At Phillips’ death, Dale is one of the only surviving Carry On stalwarts, Sid James, Barbara Windsor, Kenneth Williams, and Joan Sims having died years ago. Phillips refused to move to Hollywood even though he had had some success in a 1957 Gene Kelly musical because he feared becoming a “poor man’s David Niven.” He wound up instead after a long career in English comedies as the voice of Godric Gryffindor’s headdress, the iconic Sorting Hat at Hogwarts. No doubt his fans in the UK recognized his voice — “Ding Dong!” — and were delighted at his appearance in the Warner Brothers films, a link to the grand tradition of Pinewood Studios.

Read all about him in the Daily Mail obituary or his Wikipedia page and watch a documentary about the Carry On films made on the occasion of the 40th anniversary party for cast and crew in 1998. I couldn’t help but think while watching that of the much slicker productions made for the Harry Potter 20th anniversary reunion last year. If any of you have Leslie Phillips memories to share, please do — especially those who think, as I do, that his voice role in the Potter films was a hat-tip from Leavesden Studios to Pinewood.

How to Save the Fantastic Beasts Series

Yesterday Elizabeth Baird-Hardy masterfully summarized the latest news out of Hollywood about the Fantastic Beasts movies in a post fittingly titled, No More Fantastic Beasts Films? In brief, the word is that the CEO of Warner Brothers-Discovery has lucrative franchises on his mind, wants to work with Rowling to revive the comatose Harry Potter golden goose, and that he hinted Rowling was not interested. He did not mention the Fantastic Beasts movies, which as Prof Baird Hardy noted, is in keeping with the revenues generated (or, more precisely, not generated) by the first three Beasts films.

She ended this post by asking, “If Newt’s big screen adventures are over, will there be book adaptations to connect the dots between the prequels and the beginning of Harry’s story? Do you care?” I think it is fair to say that I don’t care, maybe even obligatory to mention as I haven’t yet read the third screenplay or seen Secrets of Dumbledore. Trapped on a British Airways flight recently, I thought I would have a chance to watch it but the screening technology for the seat-backs failed, a turn I took as providential.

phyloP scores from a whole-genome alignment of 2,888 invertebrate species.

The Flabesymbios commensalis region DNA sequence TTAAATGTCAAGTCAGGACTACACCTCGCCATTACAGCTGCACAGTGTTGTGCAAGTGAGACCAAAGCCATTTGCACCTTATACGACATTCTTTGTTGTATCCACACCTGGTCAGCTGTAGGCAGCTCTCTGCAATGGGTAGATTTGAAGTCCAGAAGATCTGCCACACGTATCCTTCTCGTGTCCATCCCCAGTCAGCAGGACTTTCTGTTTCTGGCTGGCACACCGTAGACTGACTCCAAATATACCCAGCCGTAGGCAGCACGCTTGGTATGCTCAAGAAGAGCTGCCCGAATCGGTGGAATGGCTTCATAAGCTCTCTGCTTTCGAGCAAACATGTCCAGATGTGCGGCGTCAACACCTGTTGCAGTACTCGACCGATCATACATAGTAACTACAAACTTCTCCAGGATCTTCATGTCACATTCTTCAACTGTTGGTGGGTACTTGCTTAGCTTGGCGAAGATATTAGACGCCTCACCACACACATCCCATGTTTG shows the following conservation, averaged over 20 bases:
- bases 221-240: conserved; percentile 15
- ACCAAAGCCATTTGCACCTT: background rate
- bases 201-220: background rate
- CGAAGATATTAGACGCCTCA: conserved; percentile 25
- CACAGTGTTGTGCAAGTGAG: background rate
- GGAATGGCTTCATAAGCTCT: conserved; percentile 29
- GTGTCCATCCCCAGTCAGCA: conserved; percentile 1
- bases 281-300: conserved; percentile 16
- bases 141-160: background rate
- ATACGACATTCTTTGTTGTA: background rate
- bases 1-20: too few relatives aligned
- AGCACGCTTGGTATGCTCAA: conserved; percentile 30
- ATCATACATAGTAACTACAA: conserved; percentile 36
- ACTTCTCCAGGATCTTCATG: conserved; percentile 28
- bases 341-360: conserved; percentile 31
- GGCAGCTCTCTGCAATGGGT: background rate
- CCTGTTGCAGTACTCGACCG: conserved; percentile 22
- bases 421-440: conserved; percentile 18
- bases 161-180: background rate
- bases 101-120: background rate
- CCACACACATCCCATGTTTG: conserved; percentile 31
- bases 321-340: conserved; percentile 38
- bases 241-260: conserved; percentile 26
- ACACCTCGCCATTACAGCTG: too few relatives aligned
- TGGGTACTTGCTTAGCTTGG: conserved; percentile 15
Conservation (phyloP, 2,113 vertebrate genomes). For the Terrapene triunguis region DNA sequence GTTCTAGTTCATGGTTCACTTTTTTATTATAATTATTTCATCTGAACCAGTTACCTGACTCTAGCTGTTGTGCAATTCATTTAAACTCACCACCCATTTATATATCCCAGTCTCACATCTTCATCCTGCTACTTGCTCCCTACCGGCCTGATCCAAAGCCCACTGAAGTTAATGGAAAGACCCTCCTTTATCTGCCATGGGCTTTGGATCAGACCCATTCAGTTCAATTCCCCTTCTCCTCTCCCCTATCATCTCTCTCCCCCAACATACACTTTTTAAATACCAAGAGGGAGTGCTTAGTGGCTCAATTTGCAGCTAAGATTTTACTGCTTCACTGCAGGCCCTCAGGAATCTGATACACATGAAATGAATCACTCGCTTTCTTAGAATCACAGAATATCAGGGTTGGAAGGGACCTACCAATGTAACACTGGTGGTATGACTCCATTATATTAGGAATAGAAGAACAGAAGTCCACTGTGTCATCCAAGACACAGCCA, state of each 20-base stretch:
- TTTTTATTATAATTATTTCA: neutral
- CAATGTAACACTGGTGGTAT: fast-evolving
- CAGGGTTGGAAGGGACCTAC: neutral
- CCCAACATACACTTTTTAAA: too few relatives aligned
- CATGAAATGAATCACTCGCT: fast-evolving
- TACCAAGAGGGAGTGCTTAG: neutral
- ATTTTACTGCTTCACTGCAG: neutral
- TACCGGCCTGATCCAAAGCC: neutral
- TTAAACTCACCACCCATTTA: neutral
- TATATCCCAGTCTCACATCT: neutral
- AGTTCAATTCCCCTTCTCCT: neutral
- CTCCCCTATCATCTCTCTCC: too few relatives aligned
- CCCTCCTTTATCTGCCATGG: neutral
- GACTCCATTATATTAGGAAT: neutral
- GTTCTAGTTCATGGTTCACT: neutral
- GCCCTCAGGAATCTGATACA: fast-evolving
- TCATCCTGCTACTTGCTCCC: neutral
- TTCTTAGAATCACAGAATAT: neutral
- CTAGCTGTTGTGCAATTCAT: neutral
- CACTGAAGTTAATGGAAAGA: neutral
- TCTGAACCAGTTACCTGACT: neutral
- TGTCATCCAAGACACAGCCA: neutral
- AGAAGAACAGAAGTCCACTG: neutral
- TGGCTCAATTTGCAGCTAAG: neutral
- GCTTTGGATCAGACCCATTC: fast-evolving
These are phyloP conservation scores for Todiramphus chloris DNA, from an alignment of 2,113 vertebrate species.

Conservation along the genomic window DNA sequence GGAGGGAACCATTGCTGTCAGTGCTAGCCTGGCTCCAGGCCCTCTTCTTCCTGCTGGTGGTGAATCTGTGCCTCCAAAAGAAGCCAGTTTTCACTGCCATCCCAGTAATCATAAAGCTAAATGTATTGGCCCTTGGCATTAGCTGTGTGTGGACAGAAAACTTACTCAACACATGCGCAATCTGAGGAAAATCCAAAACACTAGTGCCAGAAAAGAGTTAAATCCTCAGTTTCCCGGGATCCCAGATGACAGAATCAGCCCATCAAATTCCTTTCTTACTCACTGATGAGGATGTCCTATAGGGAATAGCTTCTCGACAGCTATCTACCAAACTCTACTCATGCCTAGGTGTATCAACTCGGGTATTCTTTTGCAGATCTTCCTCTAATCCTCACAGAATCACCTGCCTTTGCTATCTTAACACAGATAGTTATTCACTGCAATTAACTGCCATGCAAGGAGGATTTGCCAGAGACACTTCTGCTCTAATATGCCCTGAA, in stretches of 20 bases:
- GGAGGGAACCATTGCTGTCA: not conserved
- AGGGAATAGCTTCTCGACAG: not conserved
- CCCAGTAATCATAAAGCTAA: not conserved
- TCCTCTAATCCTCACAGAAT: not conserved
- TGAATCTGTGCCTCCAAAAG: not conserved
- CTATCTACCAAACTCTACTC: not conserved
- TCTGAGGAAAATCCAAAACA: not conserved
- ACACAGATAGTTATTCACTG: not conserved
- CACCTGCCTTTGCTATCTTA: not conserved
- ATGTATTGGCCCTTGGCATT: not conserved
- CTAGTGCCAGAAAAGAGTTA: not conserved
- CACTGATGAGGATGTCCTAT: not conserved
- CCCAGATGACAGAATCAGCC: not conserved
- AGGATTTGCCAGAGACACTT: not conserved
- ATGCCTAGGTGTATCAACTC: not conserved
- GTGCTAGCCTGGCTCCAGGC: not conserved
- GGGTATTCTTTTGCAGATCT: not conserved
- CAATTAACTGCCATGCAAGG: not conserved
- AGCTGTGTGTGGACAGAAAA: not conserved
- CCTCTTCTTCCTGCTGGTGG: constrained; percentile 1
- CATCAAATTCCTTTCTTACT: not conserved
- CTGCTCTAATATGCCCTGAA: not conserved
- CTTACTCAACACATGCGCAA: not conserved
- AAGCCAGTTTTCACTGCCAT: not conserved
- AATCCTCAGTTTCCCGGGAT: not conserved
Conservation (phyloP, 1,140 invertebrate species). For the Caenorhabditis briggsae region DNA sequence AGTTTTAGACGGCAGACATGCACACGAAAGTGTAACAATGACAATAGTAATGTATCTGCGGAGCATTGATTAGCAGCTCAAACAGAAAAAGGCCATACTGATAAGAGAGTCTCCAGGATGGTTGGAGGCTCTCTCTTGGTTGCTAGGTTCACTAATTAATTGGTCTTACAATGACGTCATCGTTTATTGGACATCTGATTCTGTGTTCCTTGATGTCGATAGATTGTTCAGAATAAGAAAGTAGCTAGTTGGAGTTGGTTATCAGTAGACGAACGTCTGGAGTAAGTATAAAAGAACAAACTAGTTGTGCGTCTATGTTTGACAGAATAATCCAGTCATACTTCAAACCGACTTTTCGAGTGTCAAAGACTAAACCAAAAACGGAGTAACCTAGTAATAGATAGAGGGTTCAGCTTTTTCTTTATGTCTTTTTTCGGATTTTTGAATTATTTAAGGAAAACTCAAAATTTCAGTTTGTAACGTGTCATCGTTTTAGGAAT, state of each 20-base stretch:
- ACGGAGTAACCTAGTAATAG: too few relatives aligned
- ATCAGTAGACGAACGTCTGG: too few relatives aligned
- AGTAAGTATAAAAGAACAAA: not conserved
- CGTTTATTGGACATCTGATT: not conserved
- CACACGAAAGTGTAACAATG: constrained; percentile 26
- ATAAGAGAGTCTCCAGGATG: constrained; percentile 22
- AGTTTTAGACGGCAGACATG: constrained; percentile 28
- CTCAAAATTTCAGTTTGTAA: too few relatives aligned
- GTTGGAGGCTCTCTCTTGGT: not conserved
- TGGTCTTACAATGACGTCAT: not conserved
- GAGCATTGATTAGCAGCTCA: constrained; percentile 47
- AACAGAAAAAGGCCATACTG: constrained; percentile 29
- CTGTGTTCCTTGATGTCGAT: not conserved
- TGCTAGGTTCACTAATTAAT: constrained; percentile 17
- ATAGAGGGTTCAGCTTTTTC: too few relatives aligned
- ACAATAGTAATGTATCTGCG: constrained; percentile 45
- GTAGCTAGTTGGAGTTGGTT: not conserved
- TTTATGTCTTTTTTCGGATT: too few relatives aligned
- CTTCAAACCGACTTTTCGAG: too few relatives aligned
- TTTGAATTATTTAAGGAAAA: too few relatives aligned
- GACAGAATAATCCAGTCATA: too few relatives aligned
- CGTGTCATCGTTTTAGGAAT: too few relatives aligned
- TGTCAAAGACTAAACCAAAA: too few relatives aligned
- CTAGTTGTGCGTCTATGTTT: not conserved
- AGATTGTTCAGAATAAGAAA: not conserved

do care, though, about what Rowling writes, so here are my answers to those end of post questions, answers that include a more or less clear path forward to revive and reinvigorate the Beasts franchise. [Read more…]

No More Fantastic Beasts Films?

According to widely reported accounts, Warner Brothers may be shelving the Fantastic Beasts series. With the last two films getting less positive response and less box office response than the first one, it appears we may not see the remaining two stories in Newt’s series, or at least not anytime soon.  Some news stories blame controversy or the rumored feud between the studios and Rowling, but it seems far more likely that the issue is financial. According to the Internet Movie Database, the first Fantastic Beasts film grossed $814,044,001 worldwide,  but the second only grossed $654,855,901 and the third $405,161,334. Franchises are supposed to make more money with each installment, or at least have close box offices, not drop sharply in revenue. For comparison, the film adaptation of Harry Potter and the Sorcerer’s Stone earned  $1,023,842,938 and the eighth film, the second part of The Deathly Hallows, generated $1,342,359,942. Each of the different installments had varying returns, but they all continue to be successful, generating income and running repeatedly on syndication. Warner Bros has cut other projects that were not expected to perform well.

While some outlets are declaring the Fantastic Beasts series as dead as Professor Binns, other stories are focusing on Warner Brothers’ interest in making more Harry Potter movies, with Rowling, if she is interested. According to The Hollywood Reporter, Warner Brothers Discovery CEO David Zaslav says the studio is really interested in franchises and wants to see “if we can do something with J.K. on Harry Potter going forward.” The fact that he refers to her as “J.K.,” rather than as “Jo,” or “Rowling,” is interesting, and he also seems to be confused about the potential for more films about Harry, seeing the franchise as just another cash cow rather than as an adaptation of a book series whose books have all been adapted. Some think Warner Bros may try to move forward with a Cursed Child  adaptation, and some of the the film’s stars and director Chris Columbus seem interested, but the studio’s franchise focus may instead mean that the entire series could be getting a reboot with entirely new actors.

If Newt’s big screen adventures are over, will there be book adaptations to connect the dots between the prequels and the beginning of Harry’s story? Do you care? Thoughts, theories?